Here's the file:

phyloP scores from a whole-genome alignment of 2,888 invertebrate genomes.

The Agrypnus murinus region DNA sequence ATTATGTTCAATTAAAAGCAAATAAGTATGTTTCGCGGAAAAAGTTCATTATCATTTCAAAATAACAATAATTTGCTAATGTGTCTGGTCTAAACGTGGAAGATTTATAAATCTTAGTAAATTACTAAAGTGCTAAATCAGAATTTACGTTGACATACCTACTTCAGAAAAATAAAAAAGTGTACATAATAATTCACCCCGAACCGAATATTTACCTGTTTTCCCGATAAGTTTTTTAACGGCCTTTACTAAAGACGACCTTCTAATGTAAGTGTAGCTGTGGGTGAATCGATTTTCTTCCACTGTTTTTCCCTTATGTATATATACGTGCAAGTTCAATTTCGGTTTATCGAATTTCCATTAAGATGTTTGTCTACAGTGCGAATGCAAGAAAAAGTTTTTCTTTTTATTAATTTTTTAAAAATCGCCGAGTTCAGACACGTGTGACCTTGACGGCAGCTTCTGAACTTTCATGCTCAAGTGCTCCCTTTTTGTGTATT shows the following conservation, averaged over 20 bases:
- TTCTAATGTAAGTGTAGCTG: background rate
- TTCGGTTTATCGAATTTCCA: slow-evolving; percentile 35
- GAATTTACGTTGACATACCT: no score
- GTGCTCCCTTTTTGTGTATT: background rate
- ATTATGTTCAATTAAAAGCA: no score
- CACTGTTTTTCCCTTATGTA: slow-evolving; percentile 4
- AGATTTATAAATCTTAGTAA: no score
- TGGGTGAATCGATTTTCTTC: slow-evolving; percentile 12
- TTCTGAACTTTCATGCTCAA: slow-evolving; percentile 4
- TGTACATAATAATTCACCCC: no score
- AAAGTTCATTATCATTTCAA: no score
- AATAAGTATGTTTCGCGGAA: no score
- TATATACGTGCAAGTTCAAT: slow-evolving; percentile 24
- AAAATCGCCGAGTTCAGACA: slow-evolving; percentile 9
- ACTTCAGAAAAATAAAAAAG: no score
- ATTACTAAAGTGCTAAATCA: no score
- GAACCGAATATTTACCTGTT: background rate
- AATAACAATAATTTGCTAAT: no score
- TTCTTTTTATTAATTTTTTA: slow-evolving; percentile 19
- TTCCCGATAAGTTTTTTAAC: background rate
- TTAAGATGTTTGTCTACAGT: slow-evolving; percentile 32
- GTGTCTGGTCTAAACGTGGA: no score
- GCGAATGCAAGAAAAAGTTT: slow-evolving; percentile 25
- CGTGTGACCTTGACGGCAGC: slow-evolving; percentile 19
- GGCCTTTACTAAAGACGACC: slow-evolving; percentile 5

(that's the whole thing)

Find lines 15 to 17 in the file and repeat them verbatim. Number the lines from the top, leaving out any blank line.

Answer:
- TATATACGTGCAAGTTCAAT: slow-evolving; percentile 24
- AAAATCGCCGAGTTCAGACA: slow-evolving; percentile 9
- ACTTCAGAAAAATAAAAAAG: no score